Cllr Jones said that while there will be no financial incentives, as noted in the report before councillors adding he believed the “right level of talent and skill” could be attracted to the board regardless.
He continued: “In terms of the ability to attract people, I believe that people interested in the project would be attracted by the enticement the project delivers rather than financial reward.
“It would be inappropriate given the scale of people have financial award. Being involved in the project is reward in itself.”
Cllr Jones also explained that the reason for the early review is to “make changes as soon as possible” if required rather than continue one.
However Cllr Davies pointed out she wasn’t suggesting the incentive should be financial, added: “If we are trying to attract people into roles and they are going to be investing time, if the time is short, then we may have difficulty attracting people.
“The ideal scenario would be for advisory board to morph into trust or non-profit. It is about attracting right people.”
Cllr Jones said: “I believe being involved in one of the most exciting projects Wrexham has launched in the last 10-20 years is a reward in itself to be part of such a fantastic development. I am confident we will get the right skills.”
Cllr Davies also queried if there would be a potential conflict of interest with the involvement of council representatives on the board. However the meeting was told there will not be an issue with conflict of interest as the advisory board is “advisory and doesn’t have executive decision making”.
Comments were also made about the project itself, with Cllr Graham Rogers stating: “I can’t share with the enthusiasm and excitement expressed by lead member and Cllr Paul Rogers in these difficult times of austerity.”
He added: “With the seven positions, should you be inundated with applicants, will you have a criteria with choosing best person for seven positions and who will be involved?”
However Cllr Jones hit back at the comments, noting that the development has already created a number of specifically local construction jobs – with more specifically local jobs on the horizon for Wrexham once Tŷ Pawb has been completed and open.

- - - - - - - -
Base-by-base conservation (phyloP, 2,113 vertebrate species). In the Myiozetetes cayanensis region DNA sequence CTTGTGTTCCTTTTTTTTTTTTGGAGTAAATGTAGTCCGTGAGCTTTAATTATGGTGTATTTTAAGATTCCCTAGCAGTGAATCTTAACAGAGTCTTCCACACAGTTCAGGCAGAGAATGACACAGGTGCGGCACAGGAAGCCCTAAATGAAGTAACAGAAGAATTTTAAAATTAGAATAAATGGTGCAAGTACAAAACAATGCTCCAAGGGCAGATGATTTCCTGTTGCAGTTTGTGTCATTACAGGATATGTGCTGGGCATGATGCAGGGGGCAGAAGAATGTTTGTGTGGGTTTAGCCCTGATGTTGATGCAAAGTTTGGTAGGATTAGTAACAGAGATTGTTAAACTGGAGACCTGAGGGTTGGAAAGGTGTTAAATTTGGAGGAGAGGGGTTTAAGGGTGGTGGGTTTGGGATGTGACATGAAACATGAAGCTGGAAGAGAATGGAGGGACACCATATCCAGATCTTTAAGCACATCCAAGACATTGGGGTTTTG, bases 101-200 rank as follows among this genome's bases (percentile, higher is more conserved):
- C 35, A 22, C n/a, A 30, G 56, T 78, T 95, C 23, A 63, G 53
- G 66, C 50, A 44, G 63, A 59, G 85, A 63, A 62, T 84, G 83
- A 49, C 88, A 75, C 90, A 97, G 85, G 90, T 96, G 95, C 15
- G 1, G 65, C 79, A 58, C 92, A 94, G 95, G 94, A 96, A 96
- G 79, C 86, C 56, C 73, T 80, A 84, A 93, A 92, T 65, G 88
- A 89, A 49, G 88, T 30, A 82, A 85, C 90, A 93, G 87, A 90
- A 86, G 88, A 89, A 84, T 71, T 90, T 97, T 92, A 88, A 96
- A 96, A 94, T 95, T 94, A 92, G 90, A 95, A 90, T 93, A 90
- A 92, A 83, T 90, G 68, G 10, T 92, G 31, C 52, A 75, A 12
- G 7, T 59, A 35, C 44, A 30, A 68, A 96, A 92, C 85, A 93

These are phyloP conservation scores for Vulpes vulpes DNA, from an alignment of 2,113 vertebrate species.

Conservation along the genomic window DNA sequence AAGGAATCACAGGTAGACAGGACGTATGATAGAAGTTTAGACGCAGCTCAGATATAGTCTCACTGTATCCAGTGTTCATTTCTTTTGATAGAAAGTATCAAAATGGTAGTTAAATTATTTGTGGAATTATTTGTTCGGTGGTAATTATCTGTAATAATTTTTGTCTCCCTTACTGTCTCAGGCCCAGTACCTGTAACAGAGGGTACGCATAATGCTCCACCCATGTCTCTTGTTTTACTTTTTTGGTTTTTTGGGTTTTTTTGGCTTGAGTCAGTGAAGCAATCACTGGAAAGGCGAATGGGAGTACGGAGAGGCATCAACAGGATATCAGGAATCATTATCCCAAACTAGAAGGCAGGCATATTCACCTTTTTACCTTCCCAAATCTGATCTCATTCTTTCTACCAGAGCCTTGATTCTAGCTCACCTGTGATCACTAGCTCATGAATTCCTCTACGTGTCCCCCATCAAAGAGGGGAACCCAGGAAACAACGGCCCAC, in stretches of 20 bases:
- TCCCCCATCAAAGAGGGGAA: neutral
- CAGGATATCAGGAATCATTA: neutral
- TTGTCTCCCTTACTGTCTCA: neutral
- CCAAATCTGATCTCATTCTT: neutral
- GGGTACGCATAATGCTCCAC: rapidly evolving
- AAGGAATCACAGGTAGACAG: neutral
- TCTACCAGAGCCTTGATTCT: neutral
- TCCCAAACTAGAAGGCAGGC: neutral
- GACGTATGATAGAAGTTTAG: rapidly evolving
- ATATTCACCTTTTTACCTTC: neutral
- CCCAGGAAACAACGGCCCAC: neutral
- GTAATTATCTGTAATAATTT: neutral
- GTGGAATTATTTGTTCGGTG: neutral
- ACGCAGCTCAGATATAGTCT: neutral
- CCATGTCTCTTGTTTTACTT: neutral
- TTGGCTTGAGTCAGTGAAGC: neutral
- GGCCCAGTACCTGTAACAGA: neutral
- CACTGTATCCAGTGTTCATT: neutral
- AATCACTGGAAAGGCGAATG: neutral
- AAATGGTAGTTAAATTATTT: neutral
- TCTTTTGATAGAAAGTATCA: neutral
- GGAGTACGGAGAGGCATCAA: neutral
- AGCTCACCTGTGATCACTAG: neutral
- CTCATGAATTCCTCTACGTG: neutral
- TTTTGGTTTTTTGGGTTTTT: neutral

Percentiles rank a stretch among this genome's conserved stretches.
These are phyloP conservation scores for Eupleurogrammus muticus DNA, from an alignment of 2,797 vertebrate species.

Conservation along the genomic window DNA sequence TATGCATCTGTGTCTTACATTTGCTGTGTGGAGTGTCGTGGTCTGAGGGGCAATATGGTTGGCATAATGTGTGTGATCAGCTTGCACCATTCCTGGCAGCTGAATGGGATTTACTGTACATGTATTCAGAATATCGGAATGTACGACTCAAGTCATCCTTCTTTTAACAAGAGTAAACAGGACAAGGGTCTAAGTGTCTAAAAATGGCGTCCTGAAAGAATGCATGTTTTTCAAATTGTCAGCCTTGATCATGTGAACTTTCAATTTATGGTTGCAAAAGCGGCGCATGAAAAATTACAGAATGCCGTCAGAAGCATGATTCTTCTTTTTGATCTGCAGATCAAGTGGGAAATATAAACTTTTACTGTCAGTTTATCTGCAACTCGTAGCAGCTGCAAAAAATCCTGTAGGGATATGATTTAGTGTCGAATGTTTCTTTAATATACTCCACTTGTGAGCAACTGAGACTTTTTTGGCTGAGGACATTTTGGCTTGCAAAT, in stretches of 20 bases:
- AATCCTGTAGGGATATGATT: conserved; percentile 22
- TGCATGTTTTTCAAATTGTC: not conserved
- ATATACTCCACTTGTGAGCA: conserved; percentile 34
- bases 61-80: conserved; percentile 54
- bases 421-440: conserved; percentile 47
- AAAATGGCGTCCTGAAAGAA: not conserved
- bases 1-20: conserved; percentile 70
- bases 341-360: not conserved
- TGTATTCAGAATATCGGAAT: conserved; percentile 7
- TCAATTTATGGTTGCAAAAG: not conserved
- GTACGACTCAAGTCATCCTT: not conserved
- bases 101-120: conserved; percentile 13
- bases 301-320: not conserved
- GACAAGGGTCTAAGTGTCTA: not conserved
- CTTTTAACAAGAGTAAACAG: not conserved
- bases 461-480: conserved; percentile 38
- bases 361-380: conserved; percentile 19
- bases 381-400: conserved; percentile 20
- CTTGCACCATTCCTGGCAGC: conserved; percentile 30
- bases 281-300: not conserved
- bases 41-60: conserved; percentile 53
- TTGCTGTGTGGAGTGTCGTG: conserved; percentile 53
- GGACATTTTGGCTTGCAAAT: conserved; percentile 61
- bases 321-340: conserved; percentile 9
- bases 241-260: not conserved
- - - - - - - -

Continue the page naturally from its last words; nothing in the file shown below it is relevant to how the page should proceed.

Cllr Jones continued: “With the market element, it will provide an opportunity for start-ups and students in university to develop market skills. It will help young people into the jobs market.
“Wrexham is also one of the pilot towns for the Fusion project which is aimed at tackling poverty through the arts. Staff at Oriel Wrecsam and Tŷ Pawb have involved people from areas like Caia Park and Communities First areas.
“It is a project for all people of Wrexham. It brings prosperity and I am committed and enthusiastic on behalf of the people in Wrexham.”
Following on from the comments about austerity and funding from the Labour Councillor, Independent Councillor Cllr David A Bithell asked if Conservative Cllr Jones could remind the meeting of how much the Welsh Labour Government’s Vibrant and Viable Places funding had been put into the project.
Cllr Jones commented that it was £750,000, potentially leading to £900,000 by the end of the project, which was noted with apparent delight that it was the ‘lowest amount’, compared to Wrexham Council and the Arts Council.
Labour Cllr Rogers asks about arts hub / Tŷ Pawb development in context of climate of cuts, Cllr Dave Bithell & Cllr Hugh Jones play political ping pong setup question asking/answering how much Labour Welsh Gov put in… "The lowest amount"
— Wrexham.com (@wrexham) December 12, 2017
Pre-empting the inevitable social media comments, it is also worth noting in the now usual fashion to clear up the predictable ‘confusion’ about the capital funding of the development – £2.5 million was contributed by Arts Council Wales and £1.5 million from Wrexham Council alongside the above Vibrant and Viable Places funding.